Infusion Therapy

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Author:
Anonymous
ID:
146331
Filename:
Infusion Therapy
Updated:
2012-04-08 04:38:49
Tags:
Exam One
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Description:
IV Therapy
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  1. Infusion Therapy definition
    Delivery of parenteral meds & fluids through a wide variety of catheter types & locations using multiple techniques & procedures
  2. Infusion therapy is good for
    • Maintenance
    • Replacement
    • Medications
    • Blood transfusions
    • Nutrition - TPN
  3. Parenteral Replacement - crystalloids
    • Include IV fluid, electrolyte therapy & TPN
    • Fluids that supply water & sodium & contain electrolytes
    • Replace fluid deficits
    • Maintain & manage specific fluid/electrolyte disturbances
  4. Parenteral replacement - colloids
    • Blood components used to increase the colloidal oncotic pressure
    • Moves fluid from interstital into intravascular space
    • Called plasma expanders
    • Examples - albumin, hetastarch, Dextran
  5. Advantages of IV therapy
    • Provides access route
    • Fluids
    • Anesthetics
    • Medications
    • Route of choice - for products not absorbed orally (hepatic first pass)
  6. Disadvantages of IV therapy
    • Pain
    • Dislodgement
    • Sepsis
    • Embolism
    • Fluid overload
    • Allergic response
    • Precipitation
    • Transmission of HIV/Hepatitis
  7. Water Distribution - Intracellular fluid (ICF)
    Fluid contained within the cells. It is 40% of adult body weight & 70% of total body water
  8. Water Distribution - Extracellular Fluid
    Outside of cells. It is 20% of adult body weight & 30% of total body water

    • Intravascular / plasma - fluid within vascular system
    • Interstitial (ISF) fluid - fluid surrounding tissue cells. These solutions exist in small spaces between body structure, cells, tissue.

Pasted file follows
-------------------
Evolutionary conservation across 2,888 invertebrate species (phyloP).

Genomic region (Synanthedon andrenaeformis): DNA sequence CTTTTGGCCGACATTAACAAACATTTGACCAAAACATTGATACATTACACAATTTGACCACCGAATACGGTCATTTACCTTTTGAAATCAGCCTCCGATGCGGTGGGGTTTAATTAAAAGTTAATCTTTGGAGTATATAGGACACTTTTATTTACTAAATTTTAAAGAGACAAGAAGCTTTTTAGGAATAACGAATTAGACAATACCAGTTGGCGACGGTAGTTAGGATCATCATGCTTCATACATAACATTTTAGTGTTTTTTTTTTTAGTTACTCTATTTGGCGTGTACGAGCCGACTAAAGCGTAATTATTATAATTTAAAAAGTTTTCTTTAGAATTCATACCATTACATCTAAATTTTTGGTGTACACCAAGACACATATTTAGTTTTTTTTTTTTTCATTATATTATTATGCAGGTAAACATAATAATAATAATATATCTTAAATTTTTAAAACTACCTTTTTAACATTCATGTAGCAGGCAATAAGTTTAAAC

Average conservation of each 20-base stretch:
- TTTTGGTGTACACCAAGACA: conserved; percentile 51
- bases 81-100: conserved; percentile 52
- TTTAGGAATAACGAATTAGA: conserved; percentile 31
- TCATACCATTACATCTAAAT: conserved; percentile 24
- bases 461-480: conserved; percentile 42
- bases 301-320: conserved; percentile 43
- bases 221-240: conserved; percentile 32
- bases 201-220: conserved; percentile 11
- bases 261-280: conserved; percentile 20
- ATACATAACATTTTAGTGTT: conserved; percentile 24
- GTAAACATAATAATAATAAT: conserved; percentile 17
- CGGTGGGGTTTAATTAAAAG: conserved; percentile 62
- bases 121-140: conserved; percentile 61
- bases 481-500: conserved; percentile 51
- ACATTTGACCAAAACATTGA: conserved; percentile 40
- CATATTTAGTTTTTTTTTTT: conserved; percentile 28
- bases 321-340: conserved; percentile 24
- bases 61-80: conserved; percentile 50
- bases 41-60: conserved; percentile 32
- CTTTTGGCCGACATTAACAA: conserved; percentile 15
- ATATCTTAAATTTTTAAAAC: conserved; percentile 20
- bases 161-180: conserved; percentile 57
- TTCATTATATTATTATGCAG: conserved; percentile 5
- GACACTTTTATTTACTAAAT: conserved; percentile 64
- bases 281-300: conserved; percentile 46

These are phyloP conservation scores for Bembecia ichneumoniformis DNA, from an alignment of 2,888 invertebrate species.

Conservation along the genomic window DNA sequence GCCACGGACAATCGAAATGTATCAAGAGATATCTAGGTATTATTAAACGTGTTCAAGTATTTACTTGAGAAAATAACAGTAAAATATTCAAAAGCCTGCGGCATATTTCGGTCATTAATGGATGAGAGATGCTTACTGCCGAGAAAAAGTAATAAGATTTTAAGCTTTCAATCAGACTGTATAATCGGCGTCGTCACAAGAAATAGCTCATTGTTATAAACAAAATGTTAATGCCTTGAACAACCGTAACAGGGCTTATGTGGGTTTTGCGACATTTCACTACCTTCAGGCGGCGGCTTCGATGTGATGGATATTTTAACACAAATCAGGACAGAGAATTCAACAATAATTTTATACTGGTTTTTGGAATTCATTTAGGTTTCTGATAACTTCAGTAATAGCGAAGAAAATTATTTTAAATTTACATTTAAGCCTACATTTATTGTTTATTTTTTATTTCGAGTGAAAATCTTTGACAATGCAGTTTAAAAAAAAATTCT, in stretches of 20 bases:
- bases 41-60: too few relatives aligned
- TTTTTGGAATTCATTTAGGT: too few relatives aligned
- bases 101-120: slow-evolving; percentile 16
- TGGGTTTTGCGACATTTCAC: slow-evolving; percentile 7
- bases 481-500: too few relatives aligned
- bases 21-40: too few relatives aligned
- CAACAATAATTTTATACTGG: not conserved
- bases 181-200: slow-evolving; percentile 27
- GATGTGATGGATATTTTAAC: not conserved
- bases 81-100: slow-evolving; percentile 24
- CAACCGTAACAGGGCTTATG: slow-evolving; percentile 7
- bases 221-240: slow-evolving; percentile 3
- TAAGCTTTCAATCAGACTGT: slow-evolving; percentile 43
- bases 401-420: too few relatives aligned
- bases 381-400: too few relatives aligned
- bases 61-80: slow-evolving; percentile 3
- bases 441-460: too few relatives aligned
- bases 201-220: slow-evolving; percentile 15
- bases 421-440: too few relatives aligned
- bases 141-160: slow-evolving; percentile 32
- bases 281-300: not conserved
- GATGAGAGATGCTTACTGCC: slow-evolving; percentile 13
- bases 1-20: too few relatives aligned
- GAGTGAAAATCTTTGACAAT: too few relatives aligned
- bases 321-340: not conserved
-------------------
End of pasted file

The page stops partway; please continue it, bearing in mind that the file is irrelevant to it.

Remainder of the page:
• Transcellular fluid - confined to a specific area or region of the body such as cerebrospinal fluid, sweat, ocular fluid.
  9. Water Distribution - Osmolality
    Measures the concentration of dissolved particles in blood. IV fluids have an isotonic, hypotonic or hypertonic osmolality.
  10. Isotonic
    • Balanced cells - no effect on cells
    • Remain in intravascular space
    • Used to treat hypotension resulting from hypovalemia
    • Can be infused at a faster rate
    • Expands intravascular compartment
    • EX: Lactated Ringers, 0.9% NaCl (full strength)
  11. Hypotonic
    • Cells swell - overhydration of cells
    • Used to hydrate intracellular & interstital compartments
    • Rate must be carefully controlled
    • EX: 0.45% NaCl (1/2 strength) - no Dextrose
  12. Hypertonic
    • Cells shrink
    • Greatly expands intravascular compartment
    • Extreme caution used to prevent fluid overload
    • EX: 3% NaCl - 10% Dextrose, 0.45% NaCl - 5% Dextrose
    • Given for low sodium
  13. Routes of Administration
    • Peripheral
    • Central - peripherally inserted central catheter (PICC)
    • Arterial-intra-arterial chemotherapy
    • Intraperitoneal
    • Central nervous system
    • Intraosseous
    • Clysis
  14. ROA - peripheral
    • Don't put in legs or feet
    • Don't go higher than 10% dextrose
  15. ROA - Central
    • Be careful not to pull out
    • In central vessel - subclavian (most common), jugular
  16. ROA - Arterial-intra-erterial chemotherapy
    in hepatic artery
  17. ROA - intraperitoneal
    Into the perioneal cavity for tumors confined to that area
  18. ROA - central nervous system
    • Epidural - into the epidural space of the spinal column located between the wall of the vertebral canal & the dura matter
    • Intrathecal - into the ventricular cerebrospinal fluid to provide chemotherapy, pain meds, or abx for patients with cancer, pain or infection. Is placed into one of the lateral ventricles

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